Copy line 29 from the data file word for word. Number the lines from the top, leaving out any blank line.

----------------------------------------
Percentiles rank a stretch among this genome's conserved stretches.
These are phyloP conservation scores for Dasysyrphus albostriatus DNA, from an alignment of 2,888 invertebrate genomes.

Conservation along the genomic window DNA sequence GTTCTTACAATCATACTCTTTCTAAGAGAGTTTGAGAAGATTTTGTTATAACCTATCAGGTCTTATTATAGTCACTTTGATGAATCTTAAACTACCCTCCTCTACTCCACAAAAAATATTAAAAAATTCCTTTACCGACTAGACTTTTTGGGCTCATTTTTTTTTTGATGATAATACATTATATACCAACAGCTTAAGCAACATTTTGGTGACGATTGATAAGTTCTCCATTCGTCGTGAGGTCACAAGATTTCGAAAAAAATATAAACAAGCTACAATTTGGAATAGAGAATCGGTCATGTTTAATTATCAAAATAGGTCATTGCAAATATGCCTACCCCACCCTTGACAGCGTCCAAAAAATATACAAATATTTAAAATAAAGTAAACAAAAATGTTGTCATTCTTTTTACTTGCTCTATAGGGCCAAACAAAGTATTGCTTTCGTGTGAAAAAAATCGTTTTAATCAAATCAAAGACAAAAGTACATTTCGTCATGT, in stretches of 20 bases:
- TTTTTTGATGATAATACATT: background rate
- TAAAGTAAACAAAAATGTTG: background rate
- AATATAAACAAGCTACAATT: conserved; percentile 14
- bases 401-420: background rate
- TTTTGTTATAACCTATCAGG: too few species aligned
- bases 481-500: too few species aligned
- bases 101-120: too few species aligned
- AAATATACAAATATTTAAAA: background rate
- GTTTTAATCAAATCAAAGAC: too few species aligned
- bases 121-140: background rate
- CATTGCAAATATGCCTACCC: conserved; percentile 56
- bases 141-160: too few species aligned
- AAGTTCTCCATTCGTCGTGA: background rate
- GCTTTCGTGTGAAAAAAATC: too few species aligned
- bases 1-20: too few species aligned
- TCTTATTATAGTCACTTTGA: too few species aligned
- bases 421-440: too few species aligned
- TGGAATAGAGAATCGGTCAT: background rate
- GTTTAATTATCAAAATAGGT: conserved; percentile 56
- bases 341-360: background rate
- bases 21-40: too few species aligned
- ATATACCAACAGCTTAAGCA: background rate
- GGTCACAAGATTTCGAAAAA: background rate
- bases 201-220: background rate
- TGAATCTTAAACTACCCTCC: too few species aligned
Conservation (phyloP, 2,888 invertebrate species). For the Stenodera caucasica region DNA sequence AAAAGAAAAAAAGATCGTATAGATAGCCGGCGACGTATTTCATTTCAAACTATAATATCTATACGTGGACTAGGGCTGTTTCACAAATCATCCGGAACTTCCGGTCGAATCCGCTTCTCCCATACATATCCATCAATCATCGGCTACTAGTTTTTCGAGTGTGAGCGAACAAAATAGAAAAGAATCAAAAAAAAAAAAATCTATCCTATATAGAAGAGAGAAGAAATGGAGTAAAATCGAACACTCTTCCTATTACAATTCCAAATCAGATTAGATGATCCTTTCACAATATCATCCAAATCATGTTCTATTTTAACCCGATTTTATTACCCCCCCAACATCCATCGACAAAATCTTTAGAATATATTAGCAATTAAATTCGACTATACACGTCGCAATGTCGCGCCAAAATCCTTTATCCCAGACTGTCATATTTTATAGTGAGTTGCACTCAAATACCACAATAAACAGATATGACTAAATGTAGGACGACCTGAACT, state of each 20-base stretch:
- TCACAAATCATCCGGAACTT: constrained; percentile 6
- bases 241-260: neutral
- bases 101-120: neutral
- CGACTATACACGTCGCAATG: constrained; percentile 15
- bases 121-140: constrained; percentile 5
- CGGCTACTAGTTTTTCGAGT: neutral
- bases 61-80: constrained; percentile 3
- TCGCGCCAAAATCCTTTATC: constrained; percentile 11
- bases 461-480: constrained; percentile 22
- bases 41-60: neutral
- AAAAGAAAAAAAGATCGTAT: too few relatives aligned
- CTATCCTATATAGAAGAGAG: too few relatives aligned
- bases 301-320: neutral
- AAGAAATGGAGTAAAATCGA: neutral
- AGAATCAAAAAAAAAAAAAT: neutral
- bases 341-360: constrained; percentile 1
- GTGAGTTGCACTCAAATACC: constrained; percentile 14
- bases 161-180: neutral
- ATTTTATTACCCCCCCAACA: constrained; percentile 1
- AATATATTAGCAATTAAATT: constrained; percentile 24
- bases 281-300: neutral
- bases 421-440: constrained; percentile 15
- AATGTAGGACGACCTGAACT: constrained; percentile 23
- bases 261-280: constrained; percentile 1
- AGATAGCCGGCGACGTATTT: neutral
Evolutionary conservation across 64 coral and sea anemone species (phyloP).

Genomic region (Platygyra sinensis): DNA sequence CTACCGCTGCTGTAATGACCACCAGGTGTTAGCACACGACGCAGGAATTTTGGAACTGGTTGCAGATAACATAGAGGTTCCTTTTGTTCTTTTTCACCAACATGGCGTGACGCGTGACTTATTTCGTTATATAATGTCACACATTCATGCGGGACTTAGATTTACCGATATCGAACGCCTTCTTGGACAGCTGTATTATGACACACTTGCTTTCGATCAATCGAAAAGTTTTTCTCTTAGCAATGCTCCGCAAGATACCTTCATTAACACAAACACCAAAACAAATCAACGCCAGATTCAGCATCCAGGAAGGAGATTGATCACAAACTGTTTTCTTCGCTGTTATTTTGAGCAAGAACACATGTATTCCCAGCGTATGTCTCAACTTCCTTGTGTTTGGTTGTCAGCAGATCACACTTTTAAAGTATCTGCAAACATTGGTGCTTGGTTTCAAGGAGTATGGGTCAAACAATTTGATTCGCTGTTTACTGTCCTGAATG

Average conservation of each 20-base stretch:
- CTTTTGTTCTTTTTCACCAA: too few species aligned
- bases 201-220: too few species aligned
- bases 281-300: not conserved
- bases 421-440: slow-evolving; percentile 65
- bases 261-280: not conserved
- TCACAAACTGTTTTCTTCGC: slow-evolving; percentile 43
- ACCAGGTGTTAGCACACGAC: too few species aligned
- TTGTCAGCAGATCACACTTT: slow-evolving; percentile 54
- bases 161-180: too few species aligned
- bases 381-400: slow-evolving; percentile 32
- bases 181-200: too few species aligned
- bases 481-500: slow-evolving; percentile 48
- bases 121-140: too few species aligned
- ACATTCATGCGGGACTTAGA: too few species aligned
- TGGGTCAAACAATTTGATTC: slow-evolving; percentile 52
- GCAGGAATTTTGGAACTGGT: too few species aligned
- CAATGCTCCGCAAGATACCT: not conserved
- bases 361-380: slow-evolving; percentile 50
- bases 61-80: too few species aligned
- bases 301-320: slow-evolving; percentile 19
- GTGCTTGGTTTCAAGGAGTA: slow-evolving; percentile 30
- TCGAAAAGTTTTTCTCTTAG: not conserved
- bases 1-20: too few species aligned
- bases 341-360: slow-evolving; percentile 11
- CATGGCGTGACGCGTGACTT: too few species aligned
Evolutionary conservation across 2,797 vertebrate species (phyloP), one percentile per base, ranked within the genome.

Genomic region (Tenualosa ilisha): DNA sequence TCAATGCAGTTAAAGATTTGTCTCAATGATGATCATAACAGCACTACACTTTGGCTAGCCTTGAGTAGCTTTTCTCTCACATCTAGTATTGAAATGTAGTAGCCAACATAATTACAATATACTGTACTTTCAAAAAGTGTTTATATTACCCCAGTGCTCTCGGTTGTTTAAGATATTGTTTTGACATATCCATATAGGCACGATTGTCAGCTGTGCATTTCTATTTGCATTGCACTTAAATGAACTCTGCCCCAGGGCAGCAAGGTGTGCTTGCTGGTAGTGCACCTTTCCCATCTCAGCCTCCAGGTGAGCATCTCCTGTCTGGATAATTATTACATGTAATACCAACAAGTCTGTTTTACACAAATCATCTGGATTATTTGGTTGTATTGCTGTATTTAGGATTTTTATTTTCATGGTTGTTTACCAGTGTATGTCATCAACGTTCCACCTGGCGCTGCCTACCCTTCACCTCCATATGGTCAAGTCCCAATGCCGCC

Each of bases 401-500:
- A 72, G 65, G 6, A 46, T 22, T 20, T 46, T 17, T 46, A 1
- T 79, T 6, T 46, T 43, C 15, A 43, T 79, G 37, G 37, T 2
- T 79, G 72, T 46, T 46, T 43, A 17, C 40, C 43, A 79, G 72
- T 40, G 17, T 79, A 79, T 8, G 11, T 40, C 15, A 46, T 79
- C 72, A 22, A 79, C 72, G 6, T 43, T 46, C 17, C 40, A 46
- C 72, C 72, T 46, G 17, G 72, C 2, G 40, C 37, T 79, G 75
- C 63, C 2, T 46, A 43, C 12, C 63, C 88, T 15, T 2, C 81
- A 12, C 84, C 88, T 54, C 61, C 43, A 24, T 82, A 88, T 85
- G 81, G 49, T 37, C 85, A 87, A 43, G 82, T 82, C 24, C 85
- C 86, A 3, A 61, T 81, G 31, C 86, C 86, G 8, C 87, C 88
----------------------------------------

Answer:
Conservation (phyloP, 2,888 invertebrate species). For the Stenodera caucasica region DNA sequence AAAAGAAAAAAAGATCGTATAGATAGCCGGCGACGTATTTCATTTCAAACTATAATATCTATACGTGGACTAGGGCTGTTTCACAAATCATCCGGAACTTCCGGTCGAATCCGCTTCTCCCATACATATCCATCAATCATCGGCTACTAGTTTTTCGAGTGTGAGCGAACAAAATAGAAAAGAATCAAAAAAAAAAAAATCTATCCTATATAGAAGAGAGAAGAAATGGAGTAAAATCGAACACTCTTCCTATTACAATTCCAAATCAGATTAGATGATCCTTTCACAATATCATCCAAATCATGTTCTATTTTAACCCGATTTTATTACCCCCCCAACATCCATCGACAAAATCTTTAGAATATATTAGCAATTAAATTCGACTATACACGTCGCAATGTCGCGCCAAAATCCTTTATCCCAGACTGTCATATTTTATAGTGAGTTGCACTCAAATACCACAATAAACAGATATGACTAAATGTAGGACGACCTGAACT, state of each 20-base stretch: